Albert Russell Ascoli, Ph.D. Cornell University, is Terrill Distinguished Professor. His principal field of study is Medieval and Early Modern Italian culture from the 13th to the 16th centuries. Teaching and research interests include the relations between literary form and history; configurations of authorship and readership; the construction of Italian identity from the Renaissance to the Risorgimento; literary politics of gender; comparative Renaissance Studies; Dante, Boccaccio, Petrarch, Machiavelli, Ariosto. Significant recent published work includes "The Cambridge Companion to Petrarch," edited, with Unn Falkeid (Cambridge University Press, 2015); "A Local Habitation, and a Name: Imagining Histories in Renaissance Italy" (Fordham University Press, 2011); "Italian Futures," edited, with Randolph Starn (special issue of "California Italian Studies," 2011); "Italy in the Drama of Europe," edited, with William West (special double issue of "Renaissance Drama," 2010); "Dante and the Making of a Modern Author" (Cambridge University Press, 2008). For more complete access to many of his publications go to https://berkeley.academia.edu/AlbertRussellAscoli.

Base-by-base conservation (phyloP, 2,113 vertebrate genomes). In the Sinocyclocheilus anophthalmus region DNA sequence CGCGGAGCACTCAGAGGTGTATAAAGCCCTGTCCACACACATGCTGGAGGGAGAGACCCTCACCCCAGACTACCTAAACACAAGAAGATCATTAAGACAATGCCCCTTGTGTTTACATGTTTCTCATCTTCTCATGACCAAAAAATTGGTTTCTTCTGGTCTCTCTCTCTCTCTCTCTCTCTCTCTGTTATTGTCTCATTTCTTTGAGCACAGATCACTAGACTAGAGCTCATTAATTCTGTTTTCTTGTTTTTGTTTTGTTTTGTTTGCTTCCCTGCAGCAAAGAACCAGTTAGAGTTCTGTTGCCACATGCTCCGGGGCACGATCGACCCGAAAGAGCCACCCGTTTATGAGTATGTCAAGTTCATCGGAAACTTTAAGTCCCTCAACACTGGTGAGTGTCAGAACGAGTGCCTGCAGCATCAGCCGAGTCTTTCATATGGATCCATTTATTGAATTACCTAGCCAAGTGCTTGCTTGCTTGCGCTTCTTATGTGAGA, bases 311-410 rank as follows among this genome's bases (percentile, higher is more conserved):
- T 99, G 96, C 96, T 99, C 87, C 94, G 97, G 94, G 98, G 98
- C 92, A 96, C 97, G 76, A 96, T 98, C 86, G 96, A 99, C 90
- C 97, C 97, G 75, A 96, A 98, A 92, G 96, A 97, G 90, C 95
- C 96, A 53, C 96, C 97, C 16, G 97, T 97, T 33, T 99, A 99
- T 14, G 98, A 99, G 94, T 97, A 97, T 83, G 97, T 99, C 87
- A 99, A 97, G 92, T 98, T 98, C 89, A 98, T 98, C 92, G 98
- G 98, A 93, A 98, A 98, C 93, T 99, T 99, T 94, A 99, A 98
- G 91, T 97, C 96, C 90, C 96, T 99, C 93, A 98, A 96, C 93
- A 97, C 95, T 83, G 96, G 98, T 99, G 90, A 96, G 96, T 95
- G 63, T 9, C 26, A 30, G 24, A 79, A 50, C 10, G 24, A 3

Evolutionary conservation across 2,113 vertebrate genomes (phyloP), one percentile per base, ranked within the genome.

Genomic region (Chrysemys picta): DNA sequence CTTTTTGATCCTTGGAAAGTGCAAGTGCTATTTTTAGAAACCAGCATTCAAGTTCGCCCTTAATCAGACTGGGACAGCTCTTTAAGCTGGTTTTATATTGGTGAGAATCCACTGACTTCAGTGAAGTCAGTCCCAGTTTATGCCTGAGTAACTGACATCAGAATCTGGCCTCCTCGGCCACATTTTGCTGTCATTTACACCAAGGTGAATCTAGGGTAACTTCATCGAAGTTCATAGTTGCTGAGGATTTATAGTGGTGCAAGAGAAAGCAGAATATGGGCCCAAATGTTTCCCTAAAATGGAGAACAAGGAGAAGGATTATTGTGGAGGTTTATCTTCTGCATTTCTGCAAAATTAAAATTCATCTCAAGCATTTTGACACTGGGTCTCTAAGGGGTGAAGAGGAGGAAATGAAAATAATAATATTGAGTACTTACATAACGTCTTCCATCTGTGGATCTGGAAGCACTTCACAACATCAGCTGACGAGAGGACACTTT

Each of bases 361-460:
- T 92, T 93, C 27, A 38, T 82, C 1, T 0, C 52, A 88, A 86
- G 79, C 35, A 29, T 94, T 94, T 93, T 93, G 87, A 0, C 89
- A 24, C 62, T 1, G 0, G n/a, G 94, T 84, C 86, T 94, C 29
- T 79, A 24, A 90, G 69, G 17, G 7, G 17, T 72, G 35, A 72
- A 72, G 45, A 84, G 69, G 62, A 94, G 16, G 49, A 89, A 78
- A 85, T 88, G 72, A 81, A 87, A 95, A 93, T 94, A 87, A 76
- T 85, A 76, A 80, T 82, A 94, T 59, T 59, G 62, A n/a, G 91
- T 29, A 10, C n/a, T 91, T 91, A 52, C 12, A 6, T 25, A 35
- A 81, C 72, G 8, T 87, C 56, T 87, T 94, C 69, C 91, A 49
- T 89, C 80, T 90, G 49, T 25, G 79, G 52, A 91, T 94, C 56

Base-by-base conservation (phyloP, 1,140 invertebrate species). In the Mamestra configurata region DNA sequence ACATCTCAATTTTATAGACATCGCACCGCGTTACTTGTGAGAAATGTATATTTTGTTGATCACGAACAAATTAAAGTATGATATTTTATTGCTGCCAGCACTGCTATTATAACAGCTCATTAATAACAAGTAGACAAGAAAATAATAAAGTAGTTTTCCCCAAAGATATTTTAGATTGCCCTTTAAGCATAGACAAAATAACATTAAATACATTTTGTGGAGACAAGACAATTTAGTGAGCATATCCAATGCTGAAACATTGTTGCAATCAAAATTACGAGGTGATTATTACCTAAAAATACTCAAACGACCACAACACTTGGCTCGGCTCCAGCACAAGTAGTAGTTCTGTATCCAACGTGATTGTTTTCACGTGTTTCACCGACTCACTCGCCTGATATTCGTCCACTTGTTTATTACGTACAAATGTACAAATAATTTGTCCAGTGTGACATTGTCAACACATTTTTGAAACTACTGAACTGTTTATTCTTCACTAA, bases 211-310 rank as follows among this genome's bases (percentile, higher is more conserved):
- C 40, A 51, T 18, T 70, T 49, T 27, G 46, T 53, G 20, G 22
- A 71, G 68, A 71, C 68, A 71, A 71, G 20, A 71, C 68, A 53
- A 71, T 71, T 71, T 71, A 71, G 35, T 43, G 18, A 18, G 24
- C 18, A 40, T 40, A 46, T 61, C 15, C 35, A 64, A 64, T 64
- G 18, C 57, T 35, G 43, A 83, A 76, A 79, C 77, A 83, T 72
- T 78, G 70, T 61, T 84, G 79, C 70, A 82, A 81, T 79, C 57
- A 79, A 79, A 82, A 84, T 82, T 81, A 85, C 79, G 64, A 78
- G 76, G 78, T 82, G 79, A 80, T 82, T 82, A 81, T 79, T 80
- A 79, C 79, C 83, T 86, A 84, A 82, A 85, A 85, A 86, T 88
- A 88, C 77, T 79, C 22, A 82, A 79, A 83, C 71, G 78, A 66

Research Expertise and Interest
Italy, national identity, literature and history, Dante, authorship and authority, Ariosto, Machiavelli, Petrarch, Boccaccio, epic and romance, Renaissance, early modern, Middle Ages